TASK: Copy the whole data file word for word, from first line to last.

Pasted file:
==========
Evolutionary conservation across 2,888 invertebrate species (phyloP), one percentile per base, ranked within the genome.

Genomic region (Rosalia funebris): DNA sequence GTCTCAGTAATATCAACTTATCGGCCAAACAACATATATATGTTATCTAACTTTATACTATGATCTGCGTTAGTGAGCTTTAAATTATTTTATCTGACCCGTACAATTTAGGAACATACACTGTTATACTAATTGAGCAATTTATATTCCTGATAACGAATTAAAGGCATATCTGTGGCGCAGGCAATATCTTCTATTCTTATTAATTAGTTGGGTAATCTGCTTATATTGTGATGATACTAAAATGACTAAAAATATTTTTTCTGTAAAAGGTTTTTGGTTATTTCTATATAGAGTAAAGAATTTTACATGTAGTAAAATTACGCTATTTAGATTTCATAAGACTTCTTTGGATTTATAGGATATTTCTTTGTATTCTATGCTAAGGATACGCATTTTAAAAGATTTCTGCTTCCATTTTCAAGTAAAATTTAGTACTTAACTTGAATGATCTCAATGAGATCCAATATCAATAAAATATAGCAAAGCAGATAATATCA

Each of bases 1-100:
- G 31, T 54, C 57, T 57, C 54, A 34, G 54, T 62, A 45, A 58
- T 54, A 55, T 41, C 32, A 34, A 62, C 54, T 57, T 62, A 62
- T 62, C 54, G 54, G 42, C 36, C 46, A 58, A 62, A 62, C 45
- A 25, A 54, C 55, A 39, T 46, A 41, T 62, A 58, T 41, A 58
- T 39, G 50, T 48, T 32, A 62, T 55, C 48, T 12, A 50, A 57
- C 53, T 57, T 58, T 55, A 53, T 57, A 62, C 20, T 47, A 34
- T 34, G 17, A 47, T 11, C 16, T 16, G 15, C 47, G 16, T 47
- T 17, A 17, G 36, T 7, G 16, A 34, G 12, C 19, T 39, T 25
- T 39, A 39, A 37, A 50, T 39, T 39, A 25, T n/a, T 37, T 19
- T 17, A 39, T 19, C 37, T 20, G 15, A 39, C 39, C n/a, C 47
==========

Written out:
Evolutionary conservation across 2,888 invertebrate species (phyloP), one percentile per base, ranked within the genome.

Genomic region (Rosalia funebris): DNA sequence GTCTCAGTAATATCAACTTATCGGCCAAACAACATATATATGTTATCTAACTTTATACTATGATCTGCGTTAGTGAGCTTTAAATTATTTTATCTGACCCGTACAATTTAGGAACATACACTGTTATACTAATTGAGCAATTTATATTCCTGATAACGAATTAAAGGCATATCTGTGGCGCAGGCAATATCTTCTATTCTTATTAATTAGTTGGGTAATCTGCTTATATTGTGATGATACTAAAATGACTAAAAATATTTTTTCTGTAAAAGGTTTTTGGTTATTTCTATATAGAGTAAAGAATTTTACATGTAGTAAAATTACGCTATTTAGATTTCATAAGACTTCTTTGGATTTATAGGATATTTCTTTGTATTCTATGCTAAGGATACGCATTTTAAAAGATTTCTGCTTCCATTTTCAAGTAAAATTTAGTACTTAACTTGAATGATCTCAATGAGATCCAATATCAATAAAATATAGCAAAGCAGATAATATCA

Each of bases 1-100:
- G 31, T 54, C 57, T 57, C 54, A 34, G 54, T 62, A 45, A 58
- T 54, A 55, T 41, C 32, A 34, A 62, C 54, T 57, T 62, A 62
- T 62, C 54, G 54, G 42, C 36, C 46, A 58, A 62, A 62, C 45
- A 25, A 54, C 55, A 39, T 46, A 41, T 62, A 58, T 41, A 58
- T 39, G 50, T 48, T 32, A 62, T 55, C 48, T 12, A 50, A 57
- C 53, T 57, T 58, T 55, A 53, T 57, A 62, C 20, T 47, A 34
- T 34, G 17, A 47, T 11, C 16, T 16, G 15, C 47, G 16, T 47
- T 17, A 17, G 36, T 7, G 16, A 34, G 12, C 19, T 39, T 25
- T 39, A 39, A 37, A 50, T 39, T 39, A 25, T n/a, T 37, T 19
- T 17, A 39, T 19, C 37, T 20, G 15, A 39, C 39, C n/a, C 47